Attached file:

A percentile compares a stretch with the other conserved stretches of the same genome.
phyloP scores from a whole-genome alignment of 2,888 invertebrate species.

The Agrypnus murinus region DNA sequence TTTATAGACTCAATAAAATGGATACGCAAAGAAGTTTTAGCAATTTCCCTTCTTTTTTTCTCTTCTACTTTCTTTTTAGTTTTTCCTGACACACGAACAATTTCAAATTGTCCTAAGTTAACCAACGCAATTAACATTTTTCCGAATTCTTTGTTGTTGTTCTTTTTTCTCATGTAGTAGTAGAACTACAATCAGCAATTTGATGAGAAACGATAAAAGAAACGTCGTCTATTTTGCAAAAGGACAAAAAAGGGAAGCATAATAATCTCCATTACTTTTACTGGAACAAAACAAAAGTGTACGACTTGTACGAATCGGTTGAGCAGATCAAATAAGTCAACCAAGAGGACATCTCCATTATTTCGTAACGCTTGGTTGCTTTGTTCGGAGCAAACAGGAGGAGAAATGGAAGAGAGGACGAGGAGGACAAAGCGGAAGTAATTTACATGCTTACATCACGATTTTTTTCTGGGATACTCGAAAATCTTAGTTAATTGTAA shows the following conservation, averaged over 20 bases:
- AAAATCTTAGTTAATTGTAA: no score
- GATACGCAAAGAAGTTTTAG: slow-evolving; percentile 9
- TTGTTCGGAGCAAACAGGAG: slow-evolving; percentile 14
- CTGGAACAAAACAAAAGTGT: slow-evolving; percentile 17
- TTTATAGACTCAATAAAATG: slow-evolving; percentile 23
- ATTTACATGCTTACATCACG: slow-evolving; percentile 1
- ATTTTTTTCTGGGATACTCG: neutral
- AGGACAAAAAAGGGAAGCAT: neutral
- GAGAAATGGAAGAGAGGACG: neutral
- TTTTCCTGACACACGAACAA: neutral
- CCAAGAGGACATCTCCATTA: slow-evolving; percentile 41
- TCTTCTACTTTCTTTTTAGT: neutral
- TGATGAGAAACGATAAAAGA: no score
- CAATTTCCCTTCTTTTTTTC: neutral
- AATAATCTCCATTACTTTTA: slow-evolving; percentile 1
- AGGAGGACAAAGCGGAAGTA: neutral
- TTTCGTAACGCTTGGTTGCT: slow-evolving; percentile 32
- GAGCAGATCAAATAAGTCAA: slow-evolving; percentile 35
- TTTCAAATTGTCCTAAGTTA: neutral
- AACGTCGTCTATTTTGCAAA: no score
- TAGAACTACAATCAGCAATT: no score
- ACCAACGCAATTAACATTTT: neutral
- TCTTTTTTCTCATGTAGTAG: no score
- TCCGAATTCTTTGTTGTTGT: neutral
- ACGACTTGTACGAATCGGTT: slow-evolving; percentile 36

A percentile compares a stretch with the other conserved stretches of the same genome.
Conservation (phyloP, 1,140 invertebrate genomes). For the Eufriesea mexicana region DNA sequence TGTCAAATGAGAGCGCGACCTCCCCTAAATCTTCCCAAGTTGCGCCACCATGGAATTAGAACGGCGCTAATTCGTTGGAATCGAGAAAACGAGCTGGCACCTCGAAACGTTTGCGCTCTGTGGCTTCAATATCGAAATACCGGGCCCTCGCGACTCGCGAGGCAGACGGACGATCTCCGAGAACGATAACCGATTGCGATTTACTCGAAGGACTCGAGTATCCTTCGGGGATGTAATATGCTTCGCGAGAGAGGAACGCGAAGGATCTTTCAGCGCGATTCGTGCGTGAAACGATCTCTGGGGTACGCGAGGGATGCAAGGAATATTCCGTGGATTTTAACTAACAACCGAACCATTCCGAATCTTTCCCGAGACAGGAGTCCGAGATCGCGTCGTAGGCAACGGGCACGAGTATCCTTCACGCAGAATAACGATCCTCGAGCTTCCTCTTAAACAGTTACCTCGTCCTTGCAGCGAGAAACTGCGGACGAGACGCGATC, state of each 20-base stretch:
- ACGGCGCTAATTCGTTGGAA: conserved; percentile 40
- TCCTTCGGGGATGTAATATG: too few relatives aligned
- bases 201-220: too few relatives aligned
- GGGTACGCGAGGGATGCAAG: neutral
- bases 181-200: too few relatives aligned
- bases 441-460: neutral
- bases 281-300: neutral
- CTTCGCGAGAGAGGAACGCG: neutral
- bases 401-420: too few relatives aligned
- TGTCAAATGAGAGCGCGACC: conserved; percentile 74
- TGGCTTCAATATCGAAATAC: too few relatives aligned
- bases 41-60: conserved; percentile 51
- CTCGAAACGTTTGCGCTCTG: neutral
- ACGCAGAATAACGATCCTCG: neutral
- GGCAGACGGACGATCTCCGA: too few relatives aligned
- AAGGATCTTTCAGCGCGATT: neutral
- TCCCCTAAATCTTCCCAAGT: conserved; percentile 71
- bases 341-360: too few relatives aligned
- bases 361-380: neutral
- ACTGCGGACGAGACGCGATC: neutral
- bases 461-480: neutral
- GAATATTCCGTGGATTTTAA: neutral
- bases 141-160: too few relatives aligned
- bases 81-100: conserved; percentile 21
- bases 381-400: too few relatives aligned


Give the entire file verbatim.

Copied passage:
A percentile compares a stretch with the other conserved stretches of the same genome.
phyloP scores from a whole-genome alignment of 2,888 invertebrate species.

The Agrypnus murinus region DNA sequence TTTATAGACTCAATAAAATGGATACGCAAAGAAGTTTTAGCAATTTCCCTTCTTTTTTTCTCTTCTACTTTCTTTTTAGTTTTTCCTGACACACGAACAATTTCAAATTGTCCTAAGTTAACCAACGCAATTAACATTTTTCCGAATTCTTTGTTGTTGTTCTTTTTTCTCATGTAGTAGTAGAACTACAATCAGCAATTTGATGAGAAACGATAAAAGAAACGTCGTCTATTTTGCAAAAGGACAAAAAAGGGAAGCATAATAATCTCCATTACTTTTACTGGAACAAAACAAAAGTGTACGACTTGTACGAATCGGTTGAGCAGATCAAATAAGTCAACCAAGAGGACATCTCCATTATTTCGTAACGCTTGGTTGCTTTGTTCGGAGCAAACAGGAGGAGAAATGGAAGAGAGGACGAGGAGGACAAAGCGGAAGTAATTTACATGCTTACATCACGATTTTTTTCTGGGATACTCGAAAATCTTAGTTAATTGTAA shows the following conservation, averaged over 20 bases:
- AAAATCTTAGTTAATTGTAA: no score
- GATACGCAAAGAAGTTTTAG: slow-evolving; percentile 9
- TTGTTCGGAGCAAACAGGAG: slow-evolving; percentile 14
- CTGGAACAAAACAAAAGTGT: slow-evolving; percentile 17
- TTTATAGACTCAATAAAATG: slow-evolving; percentile 23
- ATTTACATGCTTACATCACG: slow-evolving; percentile 1
- ATTTTTTTCTGGGATACTCG: neutral
- AGGACAAAAAAGGGAAGCAT: neutral
- GAGAAATGGAAGAGAGGACG: neutral
- TTTTCCTGACACACGAACAA: neutral
- CCAAGAGGACATCTCCATTA: slow-evolving; percentile 41
- TCTTCTACTTTCTTTTTAGT: neutral
- TGATGAGAAACGATAAAAGA: no score
- CAATTTCCCTTCTTTTTTTC: neutral
- AATAATCTCCATTACTTTTA: slow-evolving; percentile 1
- AGGAGGACAAAGCGGAAGTA: neutral
- TTTCGTAACGCTTGGTTGCT: slow-evolving; percentile 32
- GAGCAGATCAAATAAGTCAA: slow-evolving; percentile 35
- TTTCAAATTGTCCTAAGTTA: neutral
- AACGTCGTCTATTTTGCAAA: no score
- TAGAACTACAATCAGCAATT: no score
- ACCAACGCAATTAACATTTT: neutral
- TCTTTTTTCTCATGTAGTAG: no score
- TCCGAATTCTTTGTTGTTGT: neutral
- ACGACTTGTACGAATCGGTT: slow-evolving; percentile 36

A percentile compares a stretch with the other conserved stretches of the same genome.
Conservation (phyloP, 1,140 invertebrate genomes). For the Eufriesea mexicana region DNA sequence TGTCAAATGAGAGCGCGACCTCCCCTAAATCTTCCCAAGTTGCGCCACCATGGAATTAGAACGGCGCTAATTCGTTGGAATCGAGAAAACGAGCTGGCACCTCGAAACGTTTGCGCTCTGTGGCTTCAATATCGAAATACCGGGCCCTCGCGACTCGCGAGGCAGACGGACGATCTCCGAGAACGATAACCGATTGCGATTTACTCGAAGGACTCGAGTATCCTTCGGGGATGTAATATGCTTCGCGAGAGAGGAACGCGAAGGATCTTTCAGCGCGATTCGTGCGTGAAACGATCTCTGGGGTACGCGAGGGATGCAAGGAATATTCCGTGGATTTTAACTAACAACCGAACCATTCCGAATCTTTCCCGAGACAGGAGTCCGAGATCGCGTCGTAGGCAACGGGCACGAGTATCCTTCACGCAGAATAACGATCCTCGAGCTTCCTCTTAAACAGTTACCTCGTCCTTGCAGCGAGAAACTGCGGACGAGACGCGATC, state of each 20-base stretch:
- ACGGCGCTAATTCGTTGGAA: conserved; percentile 40
- TCCTTCGGGGATGTAATATG: too few relatives aligned
- bases 201-220: too few relatives aligned
- GGGTACGCGAGGGATGCAAG: neutral
- bases 181-200: too few relatives aligned
- bases 441-460: neutral
- bases 281-300: neutral
- CTTCGCGAGAGAGGAACGCG: neutral
- bases 401-420: too few relatives aligned
- TGTCAAATGAGAGCGCGACC: conserved; percentile 74
- TGGCTTCAATATCGAAATAC: too few relatives aligned
- bases 41-60: conserved; percentile 51
- CTCGAAACGTTTGCGCTCTG: neutral
- ACGCAGAATAACGATCCTCG: neutral
- GGCAGACGGACGATCTCCGA: too few relatives aligned
- AAGGATCTTTCAGCGCGATT: neutral
- TCCCCTAAATCTTCCCAAGT: conserved; percentile 71
- bases 341-360: too few relatives aligned
- bases 361-380: neutral
- ACTGCGGACGAGACGCGATC: neutral
- bases 461-480: neutral
- GAATATTCCGTGGATTTTAA: neutral
- bases 141-160: too few relatives aligned
- bases 81-100: conserved; percentile 21
- bases 381-400: too few relatives aligned